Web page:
1. K. L. Richards, A. A. Motsinger-Reif, H.-w. Chen, Y. Fedoriw, C. Fan, D. M. Nielsen, G. W. Small, R. Thomas, C. Smith, S. S. Dave, C. M. Perou, M. Breen, L. B. Borst, S. E. Suter. Gene profiling of canine B-cell lymphoma reveals germinal center and post-germinal center subtypes with different survival times, modeling human DLBCL. Cancer Research, 2013; DOI: 10.1158/0008-5472.CAN-12-3546

Cite This Page:

University of North Carolina School of Medicine. "Human and canine lymphomas share molecular similarities, first large-scale comparison shows." ScienceDaily. ScienceDaily, 25 June 2013. <www.sciencedaily.com/releases/2013/06/130625140935.htm>.
University of North Carolina School of Medicine. (2013, June 25). Human and canine lymphomas share molecular similarities, first large-scale comparison shows. ScienceDaily. Retrieved October 20, 2014 from www.sciencedaily.com/releases/2013/06/130625140935.htm
University of North Carolina School of Medicine. "Human and canine lymphomas share molecular similarities, first large-scale comparison shows." ScienceDaily. www.sciencedaily.com/releases/2013/06/130625140935.htm (accessed October 20, 2014).

Share This



More Health & Medicine News

Monday, October 20, 2014

Featured Research

from universities, journals, and other organizations


Featured Videos

from AP, Reuters, AFP, and other news services

How Nigeria Beat Its Ebola Outbreak

How Nigeria Beat Its Ebola Outbreak

Newsy (Oct. 20, 2014) The World Health Organization has declared Nigeria free of Ebola. Health experts credit a bit of luck and the government's initial response. Video provided by Newsy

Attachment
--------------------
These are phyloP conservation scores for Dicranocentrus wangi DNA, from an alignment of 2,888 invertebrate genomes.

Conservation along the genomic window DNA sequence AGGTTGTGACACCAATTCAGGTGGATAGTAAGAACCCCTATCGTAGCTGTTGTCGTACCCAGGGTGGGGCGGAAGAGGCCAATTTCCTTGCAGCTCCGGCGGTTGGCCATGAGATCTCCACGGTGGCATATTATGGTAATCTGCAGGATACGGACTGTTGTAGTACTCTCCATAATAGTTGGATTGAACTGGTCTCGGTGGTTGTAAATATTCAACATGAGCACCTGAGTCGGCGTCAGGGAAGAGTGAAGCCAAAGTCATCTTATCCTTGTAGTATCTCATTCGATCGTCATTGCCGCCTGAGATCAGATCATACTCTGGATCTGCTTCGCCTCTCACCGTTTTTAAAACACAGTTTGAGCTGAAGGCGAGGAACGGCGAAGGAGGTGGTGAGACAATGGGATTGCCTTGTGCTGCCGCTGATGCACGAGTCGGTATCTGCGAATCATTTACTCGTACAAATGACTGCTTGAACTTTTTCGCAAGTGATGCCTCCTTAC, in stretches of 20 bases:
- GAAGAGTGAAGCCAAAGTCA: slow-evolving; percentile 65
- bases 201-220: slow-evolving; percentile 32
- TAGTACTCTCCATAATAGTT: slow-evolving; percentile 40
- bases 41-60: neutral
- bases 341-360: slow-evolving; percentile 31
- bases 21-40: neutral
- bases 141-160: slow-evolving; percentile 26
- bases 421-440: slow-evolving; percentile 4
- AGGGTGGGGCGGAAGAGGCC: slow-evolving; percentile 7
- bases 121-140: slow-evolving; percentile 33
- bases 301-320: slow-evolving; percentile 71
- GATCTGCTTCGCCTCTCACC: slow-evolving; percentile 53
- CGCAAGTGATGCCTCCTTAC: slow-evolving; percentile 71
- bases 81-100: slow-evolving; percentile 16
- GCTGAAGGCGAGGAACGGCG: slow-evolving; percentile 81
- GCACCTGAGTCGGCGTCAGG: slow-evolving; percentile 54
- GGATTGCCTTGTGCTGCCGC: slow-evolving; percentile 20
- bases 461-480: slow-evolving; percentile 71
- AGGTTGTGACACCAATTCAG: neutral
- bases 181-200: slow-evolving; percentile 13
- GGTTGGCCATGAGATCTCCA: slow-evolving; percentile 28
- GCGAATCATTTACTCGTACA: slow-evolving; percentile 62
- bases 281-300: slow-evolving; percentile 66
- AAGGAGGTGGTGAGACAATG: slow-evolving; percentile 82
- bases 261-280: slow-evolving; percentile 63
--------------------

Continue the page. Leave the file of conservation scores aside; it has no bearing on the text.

Powered by NewsLook.com
Another Study Suggests Viagra Is Good For The Heart

Another Study Suggests Viagra Is Good For The Heart

Newsy (Oct. 20, 2014) An ingredient in erectile-dysfunction medications such as Viagra could improve heart function. Perhaps not surprising, given Viagra's history. Video provided by Newsy
Powered by NewsLook.com
Ebola Worries End for Dozens on U.S. Watch Lists

Ebola Worries End for Dozens on U.S. Watch Lists

Reuters - US Online Video (Oct. 20, 2014) Forty-three people who had contact with Thomas Eric Duncan, the first person diagnosed with Ebola in the U.S., were cleared overnight of twice-daily monitoring after 21 days of showing no symptoms. Rough Cut (no reporter narration). Video provided by Reuters
Powered by NewsLook.com
CDC Calls for New Ebola Safety Guidelines

CDC Calls for New Ebola Safety Guidelines

AP (Oct. 20, 2014) Centers for Disease Control and Prevention Director Dr. Tom Frieden laid out new guidelines for health care workers when dealing with the deadly Ebola virus including new precautions when taking off personal protective equipment. (Oct. 20) Video provided by AP
Powered by NewsLook.com

Search ScienceDaily

Number of stories in archives: 140,361

Find with keyword(s):
Enter a keyword or phrase to search ScienceDaily for related topics and research stories.

Save/Print:
Share:

Breaking News:

Strange & Offbeat Stories


Health & Medicine

Mind & Brain

Living & Well

In Other News

... from NewsDaily.com

Science News

Health News

Environment News

Technology News



Save/Print:
Share:

Free Subscriptions


Get the latest science news with ScienceDaily's free email newsletters, updated daily and weekly. Or view hourly updated newsfeeds in your RSS reader:

Get Social & Mobile


Keep up to date with the latest news from ScienceDaily via social networks and mobile apps:

Have Feedback?


Tell us what you think of ScienceDaily -- we welcome both positive and negative comments. Have any problems using the site? Questions?
Mobile: iPhone Android Web
Follow: Facebook Twitter Google+
Subscribe: RSS Feeds Email Newsletters
Latest Headlines Health & Medicine Mind & Brain Space & Time Matter & Energy Computers & Math Plants & Animals Earth & Climate Fossils & Ruins